What’s the difference between mammography and thermography? Is thermography better than mammography? Does it replace mammography? There’s often confusion on this subject by thinking one replaces the other. One could say comparing these two breast screening tools are like comparing apples to oranges. Let’s dive a little deeper by first looking at the differences between the two.
Mammography is an X-ray that utilizes ionizing radiation to image the internal structure of the breast. During a mammogram, the breasts are positioned and compressed between two plates. Two X-ray images are taken of each breast, one from the top and one from the side. A mammogram is a structural test, its purpose is to detect a change of the anatomy within the breast, such as a mass or tumor. A radiologist studies the X-ray images to look for abnormalities, specifically densities and calcifications.
Thermography is a pictorial representation of the heat emissions of breasts. Think of a thermogram as a heat map that depicts temperature variations and thermal patterns. Thermography utilizes a specialized infrared camera that does not touch or emit any radiation to the body. Because thermography does not use compression, the entire chest, including the breasts and axillary regions (armpit), are imaged. There’s a total of six images taken in a breast series with anterior, oblique, lateral and inferior views. A thermogram is a functional test; its purpose is to detect physiological activity of the breast tissue. A thermologist studies the thermal images to look for abnormalities, specifically uneven temperature variations and irregular vascular patterns.
Comparing Apples to Oranges
Because mammography is a test of structure (anatomy), it can locate a mass or a tumor that already exists within the breast. Breast thermography is a test of function (physiology). It cannot detect the exact location of a tumor; it detects heat and inflammation in precancerous and cancerous tissue as well as the area surrounding a tumor. Isn’t mammography a better test then if it can locate a tumor? Breast abnormalities such as tumors don’t just suddenly appear.
Long before you and your doctor feel a lump, or it is discovered by a mammogram, its cellular contributors are hard at work behind the scenes. Cancer cells require a blood supply and an ever-increasing need for nutrients in order to survive and proliferate. Being aggressive, these cells create their own pathway to obtain this nourishment and lifeforce. In order to do this, the cells send out chemical messages to open existing blood vessels, recruit dormant vessels and create new ones. This process, known as neoangiogenesis, results in an increase in regional surface temperatures of the breast. Mammograms and physical exams cannot detect this early-cellular, physiological process, which typically occurs within the breast tissue 5-10 years before the slightest growth of a lump. Since functional changes precede structural changes, thermography can provide valuable information in the early indication of breast changes and disease. Further, these early warning signs can alert a physician to monitor a woman closely and, more importantly, put forth preventative measures to help reduce certain risk factors of breast cancer.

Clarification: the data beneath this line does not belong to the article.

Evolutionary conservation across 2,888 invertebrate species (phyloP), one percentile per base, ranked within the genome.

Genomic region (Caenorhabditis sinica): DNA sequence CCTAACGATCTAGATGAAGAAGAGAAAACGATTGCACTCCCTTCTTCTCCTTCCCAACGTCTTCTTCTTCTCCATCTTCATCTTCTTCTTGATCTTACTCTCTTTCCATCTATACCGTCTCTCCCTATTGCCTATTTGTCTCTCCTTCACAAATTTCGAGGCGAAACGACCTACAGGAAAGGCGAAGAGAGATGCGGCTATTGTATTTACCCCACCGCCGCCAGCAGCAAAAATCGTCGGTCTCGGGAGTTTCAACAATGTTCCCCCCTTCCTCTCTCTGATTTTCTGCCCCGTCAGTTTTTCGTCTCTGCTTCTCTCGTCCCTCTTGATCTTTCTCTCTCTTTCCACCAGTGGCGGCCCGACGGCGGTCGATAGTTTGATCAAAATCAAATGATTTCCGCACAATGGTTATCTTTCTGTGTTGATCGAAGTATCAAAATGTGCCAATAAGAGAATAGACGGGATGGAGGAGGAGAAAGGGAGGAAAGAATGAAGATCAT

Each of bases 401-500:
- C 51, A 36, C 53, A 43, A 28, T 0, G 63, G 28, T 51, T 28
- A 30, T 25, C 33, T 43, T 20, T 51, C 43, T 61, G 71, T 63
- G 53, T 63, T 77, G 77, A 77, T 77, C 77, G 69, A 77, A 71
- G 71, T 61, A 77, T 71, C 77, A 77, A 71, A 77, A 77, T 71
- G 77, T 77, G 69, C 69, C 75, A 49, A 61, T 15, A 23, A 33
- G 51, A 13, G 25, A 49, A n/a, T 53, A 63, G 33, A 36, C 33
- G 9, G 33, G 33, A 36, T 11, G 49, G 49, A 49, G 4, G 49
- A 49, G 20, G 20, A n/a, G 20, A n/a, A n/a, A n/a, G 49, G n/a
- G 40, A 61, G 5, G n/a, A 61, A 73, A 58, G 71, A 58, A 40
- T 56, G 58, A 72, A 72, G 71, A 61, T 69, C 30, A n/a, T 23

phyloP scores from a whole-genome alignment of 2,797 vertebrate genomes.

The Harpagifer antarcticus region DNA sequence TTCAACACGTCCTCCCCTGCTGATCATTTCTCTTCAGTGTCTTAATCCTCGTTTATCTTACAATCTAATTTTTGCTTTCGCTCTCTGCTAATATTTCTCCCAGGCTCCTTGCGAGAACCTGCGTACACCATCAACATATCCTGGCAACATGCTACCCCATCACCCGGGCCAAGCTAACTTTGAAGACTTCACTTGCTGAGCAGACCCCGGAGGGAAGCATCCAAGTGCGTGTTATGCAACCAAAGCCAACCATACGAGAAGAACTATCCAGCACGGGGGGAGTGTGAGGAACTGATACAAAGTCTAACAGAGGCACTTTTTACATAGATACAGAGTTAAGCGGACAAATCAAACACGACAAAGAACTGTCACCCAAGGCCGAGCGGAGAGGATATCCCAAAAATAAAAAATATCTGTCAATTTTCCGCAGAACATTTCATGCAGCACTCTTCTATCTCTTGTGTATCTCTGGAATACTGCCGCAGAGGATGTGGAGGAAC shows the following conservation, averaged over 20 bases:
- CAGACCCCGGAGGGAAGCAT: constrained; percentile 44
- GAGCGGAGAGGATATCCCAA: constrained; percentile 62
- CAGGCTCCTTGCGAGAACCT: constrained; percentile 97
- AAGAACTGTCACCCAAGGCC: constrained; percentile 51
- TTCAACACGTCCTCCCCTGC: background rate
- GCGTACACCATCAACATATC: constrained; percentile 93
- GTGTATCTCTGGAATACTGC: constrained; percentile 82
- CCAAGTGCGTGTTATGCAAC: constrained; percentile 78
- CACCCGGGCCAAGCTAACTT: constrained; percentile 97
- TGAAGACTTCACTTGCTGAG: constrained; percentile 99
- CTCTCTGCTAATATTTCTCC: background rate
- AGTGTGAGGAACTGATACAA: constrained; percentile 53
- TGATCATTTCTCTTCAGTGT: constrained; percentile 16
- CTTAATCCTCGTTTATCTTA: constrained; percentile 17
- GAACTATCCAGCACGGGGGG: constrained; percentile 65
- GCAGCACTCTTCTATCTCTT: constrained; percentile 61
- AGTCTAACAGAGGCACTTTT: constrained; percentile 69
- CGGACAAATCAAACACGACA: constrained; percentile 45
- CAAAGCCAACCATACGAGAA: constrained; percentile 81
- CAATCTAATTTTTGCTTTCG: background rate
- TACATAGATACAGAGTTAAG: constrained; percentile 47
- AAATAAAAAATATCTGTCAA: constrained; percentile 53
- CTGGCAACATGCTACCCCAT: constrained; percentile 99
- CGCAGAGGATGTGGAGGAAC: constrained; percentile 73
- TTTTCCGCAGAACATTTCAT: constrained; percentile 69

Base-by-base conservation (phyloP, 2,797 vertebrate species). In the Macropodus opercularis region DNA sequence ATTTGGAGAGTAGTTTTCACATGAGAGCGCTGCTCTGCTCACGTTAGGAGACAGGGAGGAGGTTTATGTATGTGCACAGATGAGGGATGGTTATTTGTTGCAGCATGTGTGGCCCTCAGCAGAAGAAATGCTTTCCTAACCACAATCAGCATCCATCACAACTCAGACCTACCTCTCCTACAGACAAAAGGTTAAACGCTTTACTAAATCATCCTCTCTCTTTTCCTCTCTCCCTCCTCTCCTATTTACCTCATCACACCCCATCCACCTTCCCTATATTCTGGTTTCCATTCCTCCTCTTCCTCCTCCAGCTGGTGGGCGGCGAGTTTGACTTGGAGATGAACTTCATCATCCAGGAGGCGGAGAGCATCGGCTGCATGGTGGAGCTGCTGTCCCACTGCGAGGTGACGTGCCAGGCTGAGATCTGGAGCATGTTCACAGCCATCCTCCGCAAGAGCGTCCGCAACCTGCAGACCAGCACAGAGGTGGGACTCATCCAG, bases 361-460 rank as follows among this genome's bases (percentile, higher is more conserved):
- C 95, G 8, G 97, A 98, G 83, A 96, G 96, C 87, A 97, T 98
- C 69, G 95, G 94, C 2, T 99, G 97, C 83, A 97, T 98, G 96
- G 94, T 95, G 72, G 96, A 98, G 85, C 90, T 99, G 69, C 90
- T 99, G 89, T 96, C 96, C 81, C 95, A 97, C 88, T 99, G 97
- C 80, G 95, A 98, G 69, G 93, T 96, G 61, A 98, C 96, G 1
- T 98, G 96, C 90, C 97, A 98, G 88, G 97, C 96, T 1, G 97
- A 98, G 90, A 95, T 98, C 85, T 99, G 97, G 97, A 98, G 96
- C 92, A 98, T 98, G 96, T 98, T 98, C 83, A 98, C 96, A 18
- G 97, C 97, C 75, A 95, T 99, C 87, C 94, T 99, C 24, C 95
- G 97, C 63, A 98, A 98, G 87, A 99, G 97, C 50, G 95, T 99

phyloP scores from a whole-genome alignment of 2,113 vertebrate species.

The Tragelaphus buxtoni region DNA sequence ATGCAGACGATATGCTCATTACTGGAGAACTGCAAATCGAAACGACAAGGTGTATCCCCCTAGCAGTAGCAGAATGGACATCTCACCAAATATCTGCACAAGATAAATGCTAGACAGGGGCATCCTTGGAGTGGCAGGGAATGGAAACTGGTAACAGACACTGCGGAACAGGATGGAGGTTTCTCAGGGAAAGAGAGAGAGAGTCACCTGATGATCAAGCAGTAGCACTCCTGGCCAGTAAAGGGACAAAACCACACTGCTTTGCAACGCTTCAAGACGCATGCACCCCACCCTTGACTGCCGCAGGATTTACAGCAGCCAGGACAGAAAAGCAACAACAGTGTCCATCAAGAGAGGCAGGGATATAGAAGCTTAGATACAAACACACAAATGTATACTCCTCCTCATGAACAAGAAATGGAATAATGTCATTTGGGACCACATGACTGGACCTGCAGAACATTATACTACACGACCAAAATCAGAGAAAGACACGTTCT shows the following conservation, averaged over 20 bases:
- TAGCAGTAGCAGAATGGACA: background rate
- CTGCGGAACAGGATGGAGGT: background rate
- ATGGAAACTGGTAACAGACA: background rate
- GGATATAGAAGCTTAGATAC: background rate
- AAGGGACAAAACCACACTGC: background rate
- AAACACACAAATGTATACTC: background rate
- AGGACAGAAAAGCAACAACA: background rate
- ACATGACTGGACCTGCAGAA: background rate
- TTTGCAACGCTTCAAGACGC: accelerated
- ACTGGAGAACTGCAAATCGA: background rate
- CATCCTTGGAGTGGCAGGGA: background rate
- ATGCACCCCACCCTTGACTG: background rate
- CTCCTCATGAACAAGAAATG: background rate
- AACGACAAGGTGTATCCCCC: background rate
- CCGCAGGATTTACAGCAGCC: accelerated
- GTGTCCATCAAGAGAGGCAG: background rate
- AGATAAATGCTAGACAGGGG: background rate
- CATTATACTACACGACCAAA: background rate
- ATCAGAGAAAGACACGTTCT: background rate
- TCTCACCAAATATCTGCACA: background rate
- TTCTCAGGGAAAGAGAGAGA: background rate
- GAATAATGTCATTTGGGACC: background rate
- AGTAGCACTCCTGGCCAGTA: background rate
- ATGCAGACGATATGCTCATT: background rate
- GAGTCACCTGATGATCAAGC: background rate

Early Detection and Prevention
By now, everyone has heard that early detection saves lives and prolongs life expectancy. However, if cancer is detected early, this means you already have cancer. Shouldn’t prevention take precedence over detection? Prevention means not getting cancer in the first place. In my opinion, if there’s any hope of reversing the current epidemic trend of breast cancer our physicians need to come up with a more proactive approach, which should be the standard for patient assessment. The process of cancer starts with one abnormal cell; it takes several years—up to 10—for that one abnormal cell to replicate to one billion cells. One billion cells produce a detectable lump that is about the size of eraser head. This is the size of a lump that can be detected with mammography. Is this truly an early finding?
Should you wait until a tumor has formed and grows large enough to be detected by a mammogram as is our current standard of care for breast screenings? The valuable information provided by a thermogram can help a physician develop an action plan to take proactive measures to improve your breast health or even reverse certain risk factors to prevent the disease in the first place.
A routine thermogram can empower you to take a proactive approach, to take breast health into your own hands. Evaluate your lifestyle and dietary choices. Make simple changes and employ self-care techniques based on your thermographic findings. These simple changes, though they may seem small, can have a big impact not only with breast health, but overall health. True prevention!